Fringe Benefits Tax Deduction

If you are ready to hire an employee or contractor, you may want to consider including various fringe benefits as part of their compensation package. Fringe benefits are non-cash compensation for services. Fringe benefits may be taxable or non-taxable so it is important you understand the proper treatment for various types of benefits to ensure you are in compliance with IRS regulations. Regardless of the tax status, fringe benefits offered for legitimate business purposes will generally be deductible on your Schedule C.


Max is a sole practitioner CPA with one employee. As part of his employee's benefit package, Max loads $130 per month directly onto her bus pass. This transportation benefit would be considered a non-taxable fringe benefit deductible on line 24a of Max's Schedule C. Note however that if he provided more than $130 per month, excess amounts would be taxable. Additionally, if Max simply included an additional $130 per month on her paycheck for transportation it would generally not qualify as a non-taxable fringe benefit since conceivably, his employee could spend the cash on anything.


Robin operates her own cleaning business and recently hired two employees to help her keep up with her house calls. Robin provided each employee with a company phone so she would be able to contact them at her convenience, however, she doesn't mind if her employees also use the phone to make personal calls. Since the employee cell phones were issued for business purposes, they would be considered a non-taxable fringe benefit deductible on line 25 of Robin's Schedule C.


Phil owns a small editorial business and employs a full time administrative assistant. In addition to paying his assistant a base salary, each year he sends him on an expenses paid trip to Mexico as a token of his appreciation for his assistant's hard work. Using the General Valuation Rule, the trip has a fair market value of $2,500. Since this annual vacation serves no business purpose / is in exchange for services provided throughout the year it would be considered a taxable fringe benefit. Accordingly, Phil would need to withhold income tax and payroll taxes from his employee's paycheck based on the fair market value of the trip.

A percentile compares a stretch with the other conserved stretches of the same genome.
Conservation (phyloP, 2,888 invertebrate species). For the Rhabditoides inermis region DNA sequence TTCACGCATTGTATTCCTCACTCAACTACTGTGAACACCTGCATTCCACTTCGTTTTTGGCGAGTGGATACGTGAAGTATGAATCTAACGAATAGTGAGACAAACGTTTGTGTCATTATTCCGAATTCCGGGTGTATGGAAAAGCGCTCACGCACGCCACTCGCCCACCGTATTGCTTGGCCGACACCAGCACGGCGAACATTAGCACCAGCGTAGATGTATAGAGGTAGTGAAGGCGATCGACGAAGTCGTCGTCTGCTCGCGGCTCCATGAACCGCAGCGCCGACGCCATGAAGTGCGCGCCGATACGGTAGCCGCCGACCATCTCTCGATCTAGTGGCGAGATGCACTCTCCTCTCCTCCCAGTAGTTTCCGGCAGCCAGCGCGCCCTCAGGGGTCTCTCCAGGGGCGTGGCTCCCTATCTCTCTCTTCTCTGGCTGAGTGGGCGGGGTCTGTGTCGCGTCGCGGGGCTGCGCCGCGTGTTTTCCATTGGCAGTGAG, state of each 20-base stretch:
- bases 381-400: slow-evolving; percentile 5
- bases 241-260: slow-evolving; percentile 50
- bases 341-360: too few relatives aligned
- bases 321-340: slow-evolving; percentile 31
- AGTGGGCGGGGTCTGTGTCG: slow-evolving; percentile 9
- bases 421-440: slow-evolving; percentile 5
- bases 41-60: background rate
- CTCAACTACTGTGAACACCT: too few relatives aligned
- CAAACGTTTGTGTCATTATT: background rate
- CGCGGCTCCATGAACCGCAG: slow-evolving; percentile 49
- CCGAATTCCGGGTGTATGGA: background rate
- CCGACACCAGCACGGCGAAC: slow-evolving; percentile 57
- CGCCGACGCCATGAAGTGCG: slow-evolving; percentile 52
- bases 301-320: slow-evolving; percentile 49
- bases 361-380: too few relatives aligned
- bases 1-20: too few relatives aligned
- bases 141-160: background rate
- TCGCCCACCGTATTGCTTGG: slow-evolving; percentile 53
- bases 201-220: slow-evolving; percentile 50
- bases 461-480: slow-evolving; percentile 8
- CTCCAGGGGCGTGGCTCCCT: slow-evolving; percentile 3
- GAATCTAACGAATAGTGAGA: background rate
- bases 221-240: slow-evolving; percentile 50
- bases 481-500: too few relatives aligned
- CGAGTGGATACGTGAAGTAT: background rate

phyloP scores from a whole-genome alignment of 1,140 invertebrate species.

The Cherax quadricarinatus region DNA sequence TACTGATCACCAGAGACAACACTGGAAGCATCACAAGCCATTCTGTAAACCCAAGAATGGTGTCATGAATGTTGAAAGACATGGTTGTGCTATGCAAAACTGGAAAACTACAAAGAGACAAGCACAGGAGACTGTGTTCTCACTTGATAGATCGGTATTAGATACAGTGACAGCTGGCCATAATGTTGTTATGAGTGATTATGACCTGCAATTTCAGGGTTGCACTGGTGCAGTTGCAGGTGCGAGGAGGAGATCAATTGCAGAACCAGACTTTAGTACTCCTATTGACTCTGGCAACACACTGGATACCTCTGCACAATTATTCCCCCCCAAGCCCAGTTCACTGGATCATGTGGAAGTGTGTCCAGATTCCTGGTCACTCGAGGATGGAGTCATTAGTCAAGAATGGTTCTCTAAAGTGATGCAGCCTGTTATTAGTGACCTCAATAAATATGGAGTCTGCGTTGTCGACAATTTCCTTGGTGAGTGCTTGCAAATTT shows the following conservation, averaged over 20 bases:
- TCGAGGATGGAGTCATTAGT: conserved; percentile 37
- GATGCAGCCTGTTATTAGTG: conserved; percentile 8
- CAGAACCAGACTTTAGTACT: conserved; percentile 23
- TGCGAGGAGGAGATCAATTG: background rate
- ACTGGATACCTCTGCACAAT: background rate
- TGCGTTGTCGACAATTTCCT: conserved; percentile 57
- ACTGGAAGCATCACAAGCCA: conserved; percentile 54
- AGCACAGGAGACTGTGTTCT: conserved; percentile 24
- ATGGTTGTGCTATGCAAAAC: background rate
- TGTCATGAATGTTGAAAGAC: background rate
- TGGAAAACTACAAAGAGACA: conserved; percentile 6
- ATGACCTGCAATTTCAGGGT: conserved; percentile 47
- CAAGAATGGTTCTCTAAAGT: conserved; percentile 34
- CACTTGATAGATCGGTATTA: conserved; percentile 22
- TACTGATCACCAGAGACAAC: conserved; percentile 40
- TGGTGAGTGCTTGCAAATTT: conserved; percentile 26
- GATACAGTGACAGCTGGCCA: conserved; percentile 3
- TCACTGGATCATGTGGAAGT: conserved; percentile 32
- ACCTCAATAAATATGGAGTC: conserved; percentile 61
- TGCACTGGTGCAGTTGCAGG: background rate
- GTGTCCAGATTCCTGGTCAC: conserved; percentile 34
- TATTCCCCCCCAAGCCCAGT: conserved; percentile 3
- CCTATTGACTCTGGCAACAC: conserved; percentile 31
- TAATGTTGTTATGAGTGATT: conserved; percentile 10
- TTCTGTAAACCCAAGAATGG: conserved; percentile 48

Maria owns a small Uber fleet operation with one employee. Maria pays her employee an hourly rate and provides him with one of her vehicles. As a perk of employment, he can have possession of the vehicle and use it for personal purposes for the duration of his employment. The vehicle has a fair market value of $25,000 and Maria makes lease payments totaling $4,800 per year. Based on daily mileage reports received by her employee, she determined the vehicle is used for business purposes 75% of the time. When Maria prepares her taxes she can deduct the full cost of the lease on her Schedule C, however, throughout the year she would need to withhold tax from her employee and pay employer taxes on the value of the vehicle that can be attributed to his personal use, $1,200 ($4,800 X 25%).


Faruk is a web developer who also monitors and regularly maintains his client's websites. He has two employees who rotate working double shifts to ensure Faruk's clients can still be serviced outside of normal business hours. Because his employee working nights has limited time to leave the office during his shift, Faruk orders food to be delivered to this employee every evening. When Faruk is ready to file his taxes, he would be able to deduct 100% of these business meals on line 24b of his Schedule C since the night shift meals purchased were for Faruk's benefit and would be considered a non taxable fringe benefit.


  • Non taxable fringe benefits do not need to be reported as part of compensation, subject to IRS limits, and can include but are not limited to transportation benefits, employee discounts, athletic facilities, achievement awards, employer provided cell phones, meals, health insurance and life insurance.
  • Taxable fringe benefits include but are not limited to non-taxable fringe benefits that exceed IRS limits, personal use of business vehicles, gift cards and vacations.
  • Fringe benefits provided to an employee should be reported on their W2, benefits to an independent contractor on Form 1099-MISC and benefits to a partner on Schedule K-1.
  • Since fringe benefits may involve compensating your employees with tangible goods or services placing a value on the benefit for taxation purposes can be difficult. Typically, you would use the General Valuation Rule to determine the value of your fringe benefits, which dictates that the fair market value of the benefit is equal to what an employee would have to pay an independent third party to lease or buy the benefit. If you provide use of a company owned vehicle in exchange for services, you may be able to use the Cents-Per-Mile Rule, Lease Rule or Commuting Rule to determine the value of the benefit (each method has specific guidance refer to IRS for details).
  • Since the nature of fringe benefits can vary widely they can be claimed across your Schedule C. For example, if you provide an employee with health insurance it would be deductible on line 14 of your Schedule C, if you provide them with use of a company vehicle, it could be deductible on line 9 or 20a of your Schedule C.
  • There are dozens of fringe benefits, each with their own unique rules and tax implications. If you offer fringe benefits, or are the recipient of fringe benefits, you should consult with your accountant to determine proper treatment and reporting requirements for each specific benefit.

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